the Father, the Word, and the Holy Ghost. The “Father” is the first Person, so called, not in, reference to the creatures, angels, or men, he is the Creator, and so the Father of; for this is common to the other two Persons; but in reference to his Son Jesus Christ, of whose sonship he bore witness at his baptism and transfiguration upon the mount. The “Word” is the second Person, who said and it was done; who spoke all things out of nothing in the first creation; who was in the beginning with God the Father, and was God, and by whom all things were created; he declared himself to be the Son of God, and proved himself to be so by his works and miracles; see Mark 14:61, &c. and his witness of himself was good and valid; see John 8:13; and because it is his sonship that is, here testified of, therefore the phrase, “the Word”, and not “the Son”, is here used. “The Holy Ghost” is the third Person, who proceeds from the Father, and is also called the Spirit of the Son, who testified of, Christ’s sonship also at his baptism, by descending on him as a dove, which was the signal given to John the Baptist, by which he knew him, and bare record of him, that he was the Son of God. Now the number of these witnesses was three, there being so many persons in the Godhead; and such a number being sufficient, according to law, for the establishing of any point: to which may be added, that they were witnesses in heaven, not to the heavenly inhabitants, but to men on earth; they were so called, because they were in heaven, and from thence gave out their testimony; and which shows the firmness and excellency of it, it being not from earth, but from heaven, and not human, but divine; to which may be applied the words of Job, in Job 16:19; it follows,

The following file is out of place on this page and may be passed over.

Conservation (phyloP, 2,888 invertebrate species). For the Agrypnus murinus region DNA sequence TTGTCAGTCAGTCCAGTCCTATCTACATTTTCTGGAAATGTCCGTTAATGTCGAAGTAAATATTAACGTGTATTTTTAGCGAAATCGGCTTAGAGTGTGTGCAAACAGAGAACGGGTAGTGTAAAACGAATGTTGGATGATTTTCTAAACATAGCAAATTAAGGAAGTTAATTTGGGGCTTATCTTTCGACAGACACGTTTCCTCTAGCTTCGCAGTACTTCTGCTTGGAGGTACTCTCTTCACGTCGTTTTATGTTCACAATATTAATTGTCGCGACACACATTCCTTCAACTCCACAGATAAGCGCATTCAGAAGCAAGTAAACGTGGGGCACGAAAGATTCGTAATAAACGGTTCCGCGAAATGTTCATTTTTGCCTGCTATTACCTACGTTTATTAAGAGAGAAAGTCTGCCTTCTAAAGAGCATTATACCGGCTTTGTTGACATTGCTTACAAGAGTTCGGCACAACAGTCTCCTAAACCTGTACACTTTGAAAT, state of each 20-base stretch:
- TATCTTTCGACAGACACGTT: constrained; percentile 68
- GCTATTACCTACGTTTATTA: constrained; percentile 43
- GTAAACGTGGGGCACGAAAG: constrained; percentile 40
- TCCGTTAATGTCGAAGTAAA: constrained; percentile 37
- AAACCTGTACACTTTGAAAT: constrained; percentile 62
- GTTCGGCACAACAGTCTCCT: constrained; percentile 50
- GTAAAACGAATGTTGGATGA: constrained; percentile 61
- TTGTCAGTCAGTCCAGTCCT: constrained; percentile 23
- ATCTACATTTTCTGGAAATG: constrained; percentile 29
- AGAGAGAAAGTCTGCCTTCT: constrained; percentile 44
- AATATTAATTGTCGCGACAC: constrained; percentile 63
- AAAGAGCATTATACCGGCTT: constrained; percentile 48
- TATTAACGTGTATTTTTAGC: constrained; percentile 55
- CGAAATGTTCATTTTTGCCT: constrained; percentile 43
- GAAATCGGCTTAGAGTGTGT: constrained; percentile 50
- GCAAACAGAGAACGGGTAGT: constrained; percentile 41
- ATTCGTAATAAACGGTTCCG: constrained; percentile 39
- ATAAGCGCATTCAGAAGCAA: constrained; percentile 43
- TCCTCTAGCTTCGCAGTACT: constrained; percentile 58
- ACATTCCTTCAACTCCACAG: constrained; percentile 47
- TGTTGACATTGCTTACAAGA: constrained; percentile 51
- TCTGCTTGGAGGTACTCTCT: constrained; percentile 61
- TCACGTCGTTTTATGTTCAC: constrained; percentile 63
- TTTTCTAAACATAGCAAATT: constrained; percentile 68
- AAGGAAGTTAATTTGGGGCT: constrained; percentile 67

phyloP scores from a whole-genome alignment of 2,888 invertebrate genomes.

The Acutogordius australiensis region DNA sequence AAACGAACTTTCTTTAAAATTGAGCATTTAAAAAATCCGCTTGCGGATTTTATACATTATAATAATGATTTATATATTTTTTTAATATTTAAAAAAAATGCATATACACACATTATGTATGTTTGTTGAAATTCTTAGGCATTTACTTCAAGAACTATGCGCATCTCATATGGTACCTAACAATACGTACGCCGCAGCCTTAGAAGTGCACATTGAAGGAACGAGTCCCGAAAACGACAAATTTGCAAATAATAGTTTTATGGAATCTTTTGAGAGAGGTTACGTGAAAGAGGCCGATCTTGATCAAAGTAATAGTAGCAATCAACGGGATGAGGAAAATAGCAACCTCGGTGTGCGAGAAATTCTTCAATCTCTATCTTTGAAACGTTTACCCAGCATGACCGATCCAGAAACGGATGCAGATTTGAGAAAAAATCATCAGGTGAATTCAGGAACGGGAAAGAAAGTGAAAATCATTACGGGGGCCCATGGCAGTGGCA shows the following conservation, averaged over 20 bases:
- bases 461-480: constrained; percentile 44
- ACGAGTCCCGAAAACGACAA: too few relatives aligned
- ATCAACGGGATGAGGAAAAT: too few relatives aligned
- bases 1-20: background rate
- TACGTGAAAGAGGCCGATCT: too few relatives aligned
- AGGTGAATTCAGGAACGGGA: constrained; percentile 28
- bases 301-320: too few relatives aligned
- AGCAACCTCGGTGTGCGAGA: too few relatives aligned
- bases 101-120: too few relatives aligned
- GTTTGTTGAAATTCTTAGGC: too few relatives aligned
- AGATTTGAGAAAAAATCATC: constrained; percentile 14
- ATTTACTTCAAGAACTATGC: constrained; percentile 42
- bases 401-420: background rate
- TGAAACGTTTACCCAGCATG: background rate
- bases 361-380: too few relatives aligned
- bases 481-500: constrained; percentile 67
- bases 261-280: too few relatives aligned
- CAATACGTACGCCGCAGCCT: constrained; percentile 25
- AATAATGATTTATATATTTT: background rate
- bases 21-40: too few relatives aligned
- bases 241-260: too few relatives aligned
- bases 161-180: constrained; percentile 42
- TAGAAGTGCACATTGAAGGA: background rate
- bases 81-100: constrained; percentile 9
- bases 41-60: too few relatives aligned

and these three are one; which is to be understood, not only of their unity and agreement in their testimony, they testifying of the same thing, the sonship of Christ; but of their unity in essence or nature, they being the one God. So that, this passage holds forth and asserts the unity of God, a trinity of persons in the Godhead, the proper deity of each person, and their distinct personality, the unity of essence in that they are one; a trinity of persons in that they are three, the Father, the Word, and the Holy Ghost, and are neither more nor fewer; the deity of each person, for otherwise their testimony would not be the testimony of God, as in 1John 5:9; and their distinct personality; for were they not three distinct persons, they could not be three testifiers, or three that bare record. This being a proper place, I shall insert the faith of the ancient Jews concerning the doctrine of the Trinity; and the rather, as it agrees with the apostle’s doctrine in words and language, as well as in matter. They call the three Persons in the Godhead three degrees: they say, “Jehovah, Elohenu (our God), Jehovah, Deut 6:4; these are the three degrees with respect to this sublime mystery, in the beginning Elohim, or God, created, Gen 1:1, &c.” And these three, they say, though they are distinct, yet are one, as appears by what follows: “come see the mystery of the word; there are three degrees, and every degree is by itself, yet they are all one, and are bound together in one, and one is not separated from the other.” Again, it is said, “this is the unity of Jehovah the first, Elohenu, Jehovah, lo, all of them are one, and therefore: called one; lo, the three names are as if they were one, and therefore are called one, and they are one; but by the revelation of the Holy Spirit it is made known, and they by the sight of the eye may be known, אחד אלין דתלתא, “that these three are one”: and this is the mystery of the voice which is heard; the voice is one, and there are three things, fire, and Spirit, and water, and all of them are one in the mystery of the voice, and they are but one: so here, Jehovah, Elohenu, Jehovah, they are one, the three, גוונין, forms, modes, or things, which are one.” Once more, “there are two, and one is joined unto them, and they are three; and when the three are one, he says to them, these are the two names which Israel heard, Jehovah, Jehovah, and Elohenu is joined unto them, and it is the seal of the ring of truth; and when they are joined as one, they are one in one unity.” And this they illustrate by the three names of the soul of man; “the three powers are all of them one, the soul, spirit, and breath, they are joined as one, and they are one; and all is according to the mode of the sublime mystery,” meaning the Trinity. [Gill]